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New Jersey family leave bill 'means more money every week out of everyone's paycheck'

NJ Legislators Want More of Your Hard Earned Money

(The Center Square) – A legislative proposal to increase paid family leave adds more burdens to every worker and business in New Jersey when both are struggling, Garden State Initiative President Regina Egea told The Center Square.

Senate Bill 508, sponsored by Sen. Joseph P. Cryan, D-Union Township, would increase the maximum weekly benefit rate for temporary disability and family leave, according to a bill summary.

Family leave benefits are funded in what Egea called a unique way. Every worker has a fee deducted from every paycheck to fund all payments to anyone who takes family leave.

“This benefit was most recently enhanced in 2020 to extend eligible leave from their jobs up to 12 weeks and broadened the definition of who qualifies as a 'family' member,” she said.

The consequence has meant every worker for the last two years has had less buying power as they saw their paycheck deductions almost double between 2020 and 2021, she said.

“It's disingenuous to say there is no ‘cost’ to the employer. The loss of any employee for 12 weeks, typically unexpectedly, disrupts any business organization and severely diminishes its ability to deliver service or a product in some way,” Egea said.

The latest proposed enhancement to increase payments made while workers are on leave will worsen both pressures.

“[That means] more money every week out of everyone’s paycheck while inflation is raging, and higher financial incentive for employees to exercise this benefit when businesses are still recovering from the pandemic,” she said.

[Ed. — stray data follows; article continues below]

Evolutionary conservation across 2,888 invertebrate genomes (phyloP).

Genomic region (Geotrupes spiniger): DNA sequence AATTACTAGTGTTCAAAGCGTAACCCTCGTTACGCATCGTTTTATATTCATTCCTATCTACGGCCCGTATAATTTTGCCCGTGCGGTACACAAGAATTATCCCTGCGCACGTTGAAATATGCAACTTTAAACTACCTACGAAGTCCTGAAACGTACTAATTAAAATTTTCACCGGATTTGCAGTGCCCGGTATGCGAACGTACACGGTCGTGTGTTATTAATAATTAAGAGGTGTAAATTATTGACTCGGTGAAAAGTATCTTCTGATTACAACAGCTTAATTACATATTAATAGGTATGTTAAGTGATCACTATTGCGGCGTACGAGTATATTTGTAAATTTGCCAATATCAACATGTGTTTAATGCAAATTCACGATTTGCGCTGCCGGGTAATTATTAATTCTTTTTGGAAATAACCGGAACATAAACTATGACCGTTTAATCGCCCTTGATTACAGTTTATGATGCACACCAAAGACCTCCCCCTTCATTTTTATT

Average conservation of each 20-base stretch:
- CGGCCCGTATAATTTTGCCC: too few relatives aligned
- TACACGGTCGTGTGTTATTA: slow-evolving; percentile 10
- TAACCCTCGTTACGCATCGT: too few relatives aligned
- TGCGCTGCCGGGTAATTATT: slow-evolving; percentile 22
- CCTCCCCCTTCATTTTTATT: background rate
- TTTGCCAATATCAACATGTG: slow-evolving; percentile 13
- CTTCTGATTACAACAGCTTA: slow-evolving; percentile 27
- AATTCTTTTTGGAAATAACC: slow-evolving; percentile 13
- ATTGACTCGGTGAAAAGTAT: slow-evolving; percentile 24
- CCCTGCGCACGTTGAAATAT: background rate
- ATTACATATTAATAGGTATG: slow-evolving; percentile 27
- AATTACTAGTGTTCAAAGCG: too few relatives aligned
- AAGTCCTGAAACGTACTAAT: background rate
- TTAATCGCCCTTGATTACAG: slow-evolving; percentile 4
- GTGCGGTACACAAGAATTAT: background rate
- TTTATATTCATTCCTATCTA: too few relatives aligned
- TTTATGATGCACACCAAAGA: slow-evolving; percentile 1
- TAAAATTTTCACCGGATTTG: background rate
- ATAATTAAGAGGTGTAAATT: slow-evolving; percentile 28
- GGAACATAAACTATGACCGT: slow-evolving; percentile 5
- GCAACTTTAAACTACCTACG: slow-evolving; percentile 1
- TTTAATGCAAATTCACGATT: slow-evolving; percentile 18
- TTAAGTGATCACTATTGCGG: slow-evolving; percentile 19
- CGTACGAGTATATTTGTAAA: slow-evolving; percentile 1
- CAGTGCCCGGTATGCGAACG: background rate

Most head-to-head comparisons of state business climates put New Jersey in the bottom 5% to 10%, she said.

While other states used federal relief funds to replenish unemployment funds that were exhausted, New Jersey chose a different path, Egea said.

“Businesses that survived COVID instead received a higher tax bill to do this, all while there remains over $3 billion of federal relief funds on the sidelines,” she said. “So no, NJ businesses cannot afford to add another negative to how attractive we are for free enterprise.”

Taxpayers know every new or increased benefit comes at a price, she said. A Garden State Initiative social media follower documented his own tax deductions, which skyrocketed by 1,003% since the last expansion of benefits in 2020, increasing from $125 in 2019 to $1,254 in 2020.

“With fewer and fewer individuals able to absorb this lowering of their wages, and fewer businesses able to operate with elongated absences, yes, taxes will go up on those who are left to turn out the lights in New Jersey,” Egea said.